Jukka Tapanimäki

Last updated
Jukka Tapanimäki
Born(1961-08-11)11 August 1961
Died1 May 2000(2000-05-01) (aged 38)
OccupationSoftware developer
Known forCommodore 64 games
Cover of "Netherworld" featuring Tapanimaki Netherworld Spectrum cover.jpg
Cover of " Netherworld " featuring Tapanimäki

Jukka Tapanimäki (11 August 1961 – 1 May 2000) was a Finnish game programmer from Tampere, Pirkanmaa. [1] Tapanimäki wrote his games for the Commodore 64 computer, and many have been ported to other computer systems. Tapanimäki was a reviewer for MikroBitti and "C" computer magazines; and a freelance writer of advanced-level computer programming articles. He also published a book called C-64 Pelintekijän Opas (or "C-64 Game Maker's Guide") in 1990.


Career choice

Tapanimäki was originally interested in a career as a graphic designer for advertisements. After failing the entrance exams to the University of Art and Design Helsinki twice, he instead started studying literature in 1984. In summer 1985, he purchased a Commodore 64 computer. Although he had no previous experience with computers, Tapanimäki decided to become a game programmer after a few months. He quit his studies and went on welfare to be able to concentrate on programming. Tapanimäki spent 1986 experimenting. One of his finished programs was named Aikaetsivä, a Finnish language text adventure in the style of Infocom, which the Tamperean retailer Triosoft bought publishing rights to but did not release.

The first successfully operating game written by Tapanimäki was Monolith, announced in the June–July 1986 issue of MikroBITTI. It was followed by Minidium, a Uridium -style shoot 'em up published in the January 1987 issue of C Magazine. The development of Minidium was extensively covered in the magazine. [2]

Early personal computer enthusiasts followed the development of Tapanimäki's career through his magazine articles.

Commercial game successes

Tapanimäki's first commercial game was Octapolis (1987, published by English Software). Octapolis is a mix of the platform and shoot-'em-up genres. Tapanimäki had created Octapolis completely by himself, except for the music.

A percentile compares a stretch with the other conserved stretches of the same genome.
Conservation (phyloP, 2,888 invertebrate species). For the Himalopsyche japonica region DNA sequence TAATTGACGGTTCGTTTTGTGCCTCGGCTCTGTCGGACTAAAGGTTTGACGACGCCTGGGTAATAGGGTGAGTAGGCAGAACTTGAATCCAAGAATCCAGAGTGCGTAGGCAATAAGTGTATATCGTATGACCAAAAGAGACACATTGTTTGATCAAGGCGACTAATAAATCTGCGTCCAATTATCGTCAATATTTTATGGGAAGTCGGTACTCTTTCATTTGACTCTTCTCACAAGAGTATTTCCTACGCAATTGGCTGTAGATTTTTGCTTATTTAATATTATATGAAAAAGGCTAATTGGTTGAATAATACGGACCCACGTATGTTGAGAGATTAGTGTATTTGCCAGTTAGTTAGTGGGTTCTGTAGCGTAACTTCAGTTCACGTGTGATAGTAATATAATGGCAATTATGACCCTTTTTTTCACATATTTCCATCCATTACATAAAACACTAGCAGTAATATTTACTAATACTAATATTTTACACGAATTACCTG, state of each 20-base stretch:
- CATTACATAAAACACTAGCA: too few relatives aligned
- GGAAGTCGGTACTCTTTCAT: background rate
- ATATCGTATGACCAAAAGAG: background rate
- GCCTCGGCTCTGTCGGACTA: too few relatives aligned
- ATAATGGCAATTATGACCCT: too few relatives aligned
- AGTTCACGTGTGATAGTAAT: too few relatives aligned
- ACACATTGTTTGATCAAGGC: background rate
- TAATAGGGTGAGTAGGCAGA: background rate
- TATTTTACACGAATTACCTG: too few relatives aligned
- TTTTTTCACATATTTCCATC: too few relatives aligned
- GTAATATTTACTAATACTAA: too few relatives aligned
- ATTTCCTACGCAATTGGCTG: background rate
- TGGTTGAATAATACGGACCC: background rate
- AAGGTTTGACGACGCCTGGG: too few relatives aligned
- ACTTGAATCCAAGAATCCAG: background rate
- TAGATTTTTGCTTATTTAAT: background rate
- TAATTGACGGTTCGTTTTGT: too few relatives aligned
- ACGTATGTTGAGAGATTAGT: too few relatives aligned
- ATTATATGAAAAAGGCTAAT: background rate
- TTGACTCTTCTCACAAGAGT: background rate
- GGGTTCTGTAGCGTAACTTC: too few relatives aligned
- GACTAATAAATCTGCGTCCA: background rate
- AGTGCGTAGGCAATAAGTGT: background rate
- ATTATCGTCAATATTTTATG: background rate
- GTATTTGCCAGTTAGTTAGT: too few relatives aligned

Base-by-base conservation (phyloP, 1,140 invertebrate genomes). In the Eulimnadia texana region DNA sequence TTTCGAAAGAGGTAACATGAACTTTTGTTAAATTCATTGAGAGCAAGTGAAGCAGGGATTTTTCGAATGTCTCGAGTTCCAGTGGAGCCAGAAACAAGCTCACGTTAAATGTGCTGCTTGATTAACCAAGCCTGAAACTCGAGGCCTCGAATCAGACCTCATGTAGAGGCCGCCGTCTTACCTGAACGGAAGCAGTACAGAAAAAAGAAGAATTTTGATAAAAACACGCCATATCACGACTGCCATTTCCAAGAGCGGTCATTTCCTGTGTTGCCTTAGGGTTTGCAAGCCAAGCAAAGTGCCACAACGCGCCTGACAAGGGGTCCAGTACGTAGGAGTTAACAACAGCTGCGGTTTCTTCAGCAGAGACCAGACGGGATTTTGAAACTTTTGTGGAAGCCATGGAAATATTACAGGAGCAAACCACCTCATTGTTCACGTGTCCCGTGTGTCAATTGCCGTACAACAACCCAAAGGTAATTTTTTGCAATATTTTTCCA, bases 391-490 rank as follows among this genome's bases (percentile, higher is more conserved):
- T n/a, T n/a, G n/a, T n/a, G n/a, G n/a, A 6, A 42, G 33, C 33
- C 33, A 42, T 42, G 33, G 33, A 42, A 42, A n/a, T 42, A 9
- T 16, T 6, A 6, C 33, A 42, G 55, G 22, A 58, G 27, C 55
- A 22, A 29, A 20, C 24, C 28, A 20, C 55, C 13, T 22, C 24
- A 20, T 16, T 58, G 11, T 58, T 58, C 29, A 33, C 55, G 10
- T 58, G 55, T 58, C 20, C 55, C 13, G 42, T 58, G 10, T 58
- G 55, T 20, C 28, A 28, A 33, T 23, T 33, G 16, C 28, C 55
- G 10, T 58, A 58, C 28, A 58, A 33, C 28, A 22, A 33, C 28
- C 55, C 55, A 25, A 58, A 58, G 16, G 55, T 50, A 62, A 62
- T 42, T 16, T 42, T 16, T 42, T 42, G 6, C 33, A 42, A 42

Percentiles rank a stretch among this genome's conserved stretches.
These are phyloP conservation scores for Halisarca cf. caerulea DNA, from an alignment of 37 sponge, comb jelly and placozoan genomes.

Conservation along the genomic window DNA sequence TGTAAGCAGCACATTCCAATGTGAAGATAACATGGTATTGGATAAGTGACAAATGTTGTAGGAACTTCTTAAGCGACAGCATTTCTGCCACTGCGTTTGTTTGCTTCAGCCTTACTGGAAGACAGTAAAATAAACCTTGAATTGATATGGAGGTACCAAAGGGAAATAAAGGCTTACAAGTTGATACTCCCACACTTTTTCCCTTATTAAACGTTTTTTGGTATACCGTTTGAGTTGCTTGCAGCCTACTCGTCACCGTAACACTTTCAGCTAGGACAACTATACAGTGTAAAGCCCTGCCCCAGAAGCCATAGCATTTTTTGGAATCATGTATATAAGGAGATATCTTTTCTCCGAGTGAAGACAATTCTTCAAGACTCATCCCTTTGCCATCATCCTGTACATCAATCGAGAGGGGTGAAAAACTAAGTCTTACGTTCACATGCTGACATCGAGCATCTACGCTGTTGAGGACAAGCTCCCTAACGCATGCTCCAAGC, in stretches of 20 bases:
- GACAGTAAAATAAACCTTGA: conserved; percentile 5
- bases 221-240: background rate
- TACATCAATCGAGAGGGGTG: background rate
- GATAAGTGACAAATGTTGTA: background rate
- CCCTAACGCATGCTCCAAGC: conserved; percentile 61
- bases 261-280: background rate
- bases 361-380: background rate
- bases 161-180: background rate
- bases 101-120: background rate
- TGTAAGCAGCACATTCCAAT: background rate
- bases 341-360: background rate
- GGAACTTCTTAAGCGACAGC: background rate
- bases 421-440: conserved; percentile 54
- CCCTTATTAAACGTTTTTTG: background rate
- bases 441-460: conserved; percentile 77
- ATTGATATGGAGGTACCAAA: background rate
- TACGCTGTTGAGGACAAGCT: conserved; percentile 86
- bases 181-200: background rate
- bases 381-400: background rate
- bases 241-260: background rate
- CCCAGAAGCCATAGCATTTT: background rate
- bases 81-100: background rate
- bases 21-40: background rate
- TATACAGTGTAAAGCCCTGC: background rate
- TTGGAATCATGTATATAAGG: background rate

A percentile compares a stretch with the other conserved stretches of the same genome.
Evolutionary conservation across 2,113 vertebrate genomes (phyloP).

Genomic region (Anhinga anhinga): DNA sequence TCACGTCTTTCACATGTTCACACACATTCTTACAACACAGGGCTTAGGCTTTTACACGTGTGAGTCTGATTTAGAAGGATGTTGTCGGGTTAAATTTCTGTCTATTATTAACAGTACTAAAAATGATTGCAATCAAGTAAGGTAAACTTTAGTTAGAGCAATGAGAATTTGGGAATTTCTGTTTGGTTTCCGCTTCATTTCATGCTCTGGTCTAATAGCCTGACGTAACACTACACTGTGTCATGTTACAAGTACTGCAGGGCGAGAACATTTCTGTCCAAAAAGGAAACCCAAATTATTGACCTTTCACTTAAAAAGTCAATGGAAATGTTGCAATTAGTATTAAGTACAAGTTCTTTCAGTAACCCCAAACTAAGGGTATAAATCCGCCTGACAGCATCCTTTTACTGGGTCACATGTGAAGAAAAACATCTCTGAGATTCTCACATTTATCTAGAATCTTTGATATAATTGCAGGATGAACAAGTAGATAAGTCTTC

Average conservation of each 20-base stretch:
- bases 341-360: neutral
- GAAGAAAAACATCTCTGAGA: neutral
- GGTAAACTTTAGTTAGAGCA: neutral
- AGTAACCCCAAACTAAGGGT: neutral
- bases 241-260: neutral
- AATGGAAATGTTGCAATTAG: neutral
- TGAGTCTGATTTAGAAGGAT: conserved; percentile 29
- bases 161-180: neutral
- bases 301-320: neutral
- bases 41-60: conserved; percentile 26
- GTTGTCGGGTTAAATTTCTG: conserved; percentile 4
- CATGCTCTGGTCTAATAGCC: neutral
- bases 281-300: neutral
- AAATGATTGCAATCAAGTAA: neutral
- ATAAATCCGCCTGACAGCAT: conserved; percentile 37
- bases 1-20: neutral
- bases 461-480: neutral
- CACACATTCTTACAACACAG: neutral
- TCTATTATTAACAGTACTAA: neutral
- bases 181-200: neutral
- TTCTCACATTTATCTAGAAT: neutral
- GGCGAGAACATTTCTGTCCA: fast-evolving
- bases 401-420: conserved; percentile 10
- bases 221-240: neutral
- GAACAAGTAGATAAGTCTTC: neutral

The next year (1988) Tapanimäki had his game Netherworld published. The working title of the game was Abyss Zone. In it, the player has to pilot a spaceship through a series of caves while collecting diamonds. The game was published by Hewson, which used Tapanimäki's face as cover art (without first asking for his permission). The game's music was composed by Jori Olkkonen.


A screenshot of Zamzara Zamzara Screenshot.png
A screenshot of Zamzara

That same year, Hewson published Zamzara on floppy disk for the Commodore 64. Zamzara is a single-player platform game where the player takes the role of an alien, whose mission is to escape a laboratory complex before a time bomb explodes. The bomb has a time limit of 15 minutes. Various enemies, both stationary and mobile, hinder the player's progress, requiring the player to shoot them in order to advance. The player character is armed with a gun and various additional weapons, which have a finite supply of ammunition.

Many action game fans found Zamzara satisfying due to its various graphics styles. Some, however, complained about excessive difficulty. The music by Charles Deenen was generally praised.


In 1991, another game, Moonfall (inspired by Elite and Mercenary ), using wireframe 3D graphics, was published. [3] In the game the player steered a spaceship from the pilot's viewpoint. Because of agreements made with Hewson, the game could only be published two years after its completion[ citation needed ], and was a commercial failure. The publisher was 21st Century Entertainment (Hewson's new name).


Jukka Tapanimäki died 1 May 2000 due to heart failure caused by coronary heart disease.[ citation needed ]

Related Research Articles


Pelit ("Games") is a Finnish video games magazine published in Helsinki, Finland.

Mikrobitti is a Finnish computer magazine published in Helsinki, Finland.

<i>Paradroid</i> 1985 video game

Paradroid is a Commodore 64 computer game written by Andrew Braybrook and published by Hewson Consultants in 1985. It is a shoot 'em up with puzzle elements and was critically praised at release. The objective is to clear a fleet of spaceships of hostile robots by destroying them or taking them over via a mini-game. It was later remade as Paradroid 90 for the Commodore Amiga and Atari ST home computers and as Paradroid 2000 for the Acorn Archimedes. There exist several fan-made remakes for modern PCs. In 2004 the Commodore 64 version was re-released as a built-in game on the C64 Direct-to-TV, and in 2008 for the Wii Virtual Console in Europe.